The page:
Project Profile:

Age of Vedanta Project with the Prosopographical Database of Indic Texts (PANDiT)

Website: https://www.panditproject.org/vedantabori

Description: Prosopographical Database of Indic Texts (PANDiT) is a digital humanities project with a unique and ambitious task: to create a database for the vast world of South Asian letters. The name stands for the Sanskrit title of a virtuoso scholar with full mastery of traditional knowledge systems, but as an acronym it also states the project’s main objective: the creation of a Prosopographical Database of Indic Texts. Broadly stated, PANDiT seeks to store, curate, and share reliable data on works, people, places, institutions, and manuscripts from premodern South Asia, in addition to relevant secondary sources, and to do so across period, language, discipline and subject matter. It is designed as an interactive web-based repository that scholars of every South Asian specialty and interest can contribute to and as a basic tool on which they will routinely come to rely. PANDiT has been digitizing and importing the contents of the Bhandarkar Oriental Research Institute in Pune, India (BORI)’s three descriptive catalogues of Vedānta manuscripts (Descriptive Catalogue of the Government Collection of Manuscripts, Vedānta, Vol IX, Part I-III). Since November of 2017, the Vedānta BORI Project has meticulously curated and analyzed data related to almost a thousand Vedānta manuscripts. The data drawn from these volumes–––consisting of hundreds of authors, teachers, scribes, and works, and thousands of lines of Sanskrit extracts–––are an invaluable resource for students and scholars of Sanskrit scholastic and religious histories.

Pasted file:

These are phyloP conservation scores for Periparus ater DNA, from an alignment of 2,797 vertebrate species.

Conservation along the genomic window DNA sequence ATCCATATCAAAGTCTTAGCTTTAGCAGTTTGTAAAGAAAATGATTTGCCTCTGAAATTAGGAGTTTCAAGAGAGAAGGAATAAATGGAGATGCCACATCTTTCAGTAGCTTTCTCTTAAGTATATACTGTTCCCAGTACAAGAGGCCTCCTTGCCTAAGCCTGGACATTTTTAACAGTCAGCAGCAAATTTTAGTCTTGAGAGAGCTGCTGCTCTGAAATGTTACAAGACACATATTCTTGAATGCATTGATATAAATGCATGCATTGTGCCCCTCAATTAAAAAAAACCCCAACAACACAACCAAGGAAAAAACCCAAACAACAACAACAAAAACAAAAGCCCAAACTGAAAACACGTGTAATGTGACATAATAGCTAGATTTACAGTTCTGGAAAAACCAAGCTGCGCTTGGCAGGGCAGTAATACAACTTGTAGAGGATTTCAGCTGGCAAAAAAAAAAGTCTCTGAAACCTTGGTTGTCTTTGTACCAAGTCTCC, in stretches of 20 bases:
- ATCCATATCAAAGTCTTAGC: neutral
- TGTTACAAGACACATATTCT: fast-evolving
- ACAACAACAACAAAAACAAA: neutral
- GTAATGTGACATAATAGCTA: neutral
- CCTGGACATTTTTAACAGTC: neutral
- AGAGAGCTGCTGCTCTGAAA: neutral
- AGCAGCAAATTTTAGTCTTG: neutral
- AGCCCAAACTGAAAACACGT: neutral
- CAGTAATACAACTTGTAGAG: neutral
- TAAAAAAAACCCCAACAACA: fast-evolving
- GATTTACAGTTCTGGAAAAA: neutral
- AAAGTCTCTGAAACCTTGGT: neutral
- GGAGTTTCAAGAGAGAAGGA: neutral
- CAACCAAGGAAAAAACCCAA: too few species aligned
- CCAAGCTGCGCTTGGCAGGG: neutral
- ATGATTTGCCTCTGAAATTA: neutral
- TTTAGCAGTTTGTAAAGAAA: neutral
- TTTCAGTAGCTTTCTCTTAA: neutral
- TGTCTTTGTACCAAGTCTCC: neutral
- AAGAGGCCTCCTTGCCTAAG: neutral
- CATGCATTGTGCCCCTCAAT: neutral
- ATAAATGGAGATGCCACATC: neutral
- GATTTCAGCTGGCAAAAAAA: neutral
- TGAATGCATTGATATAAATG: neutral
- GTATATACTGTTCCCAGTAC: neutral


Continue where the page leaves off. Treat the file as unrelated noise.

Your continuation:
Contributors:

  • Ajay Rao, Associate Professor, Department of Historical Studies and Department for the Study of Religion, University of Toronto
  • Jonathan Peterson, PhD Student, Department for the Study of Religion, University of Toronto
  • Sukshmadarshi Maharaj, PhD Student, Department for the Study of Religion, University of Toronto
  • Anusha Sudindra Rao, PhD Student, Department for the Study of Religion, University of Toronto

Recent News

Undergraduate Fellowships in Critical Digital Humanities

The Critical Digital Humanities Initiative (CDHI) is pleased to announce new Fellowships in Critical Digital Humanities (DH) research to support qualified undergraduate students registered in any program at the University of Toronto. The program embeds undergraduate student researchers within existing critical digital humanities research projects at U of T. This call supports undergrad researchers for the period between Jan. 3, 2022 and April 30, 2022. Applications are due December 10, 2021.

read more

Digital Humanities Conference Award Winners

Congratulations to the Award Recipients of the 4th Annual DH Conference! It is our great pleasure to announce the winners of 4th Annual DH Conference’s presentation awards. A very warm congratulations to Bisma Ali, recipient of the Best Undergraduate Poster...

read more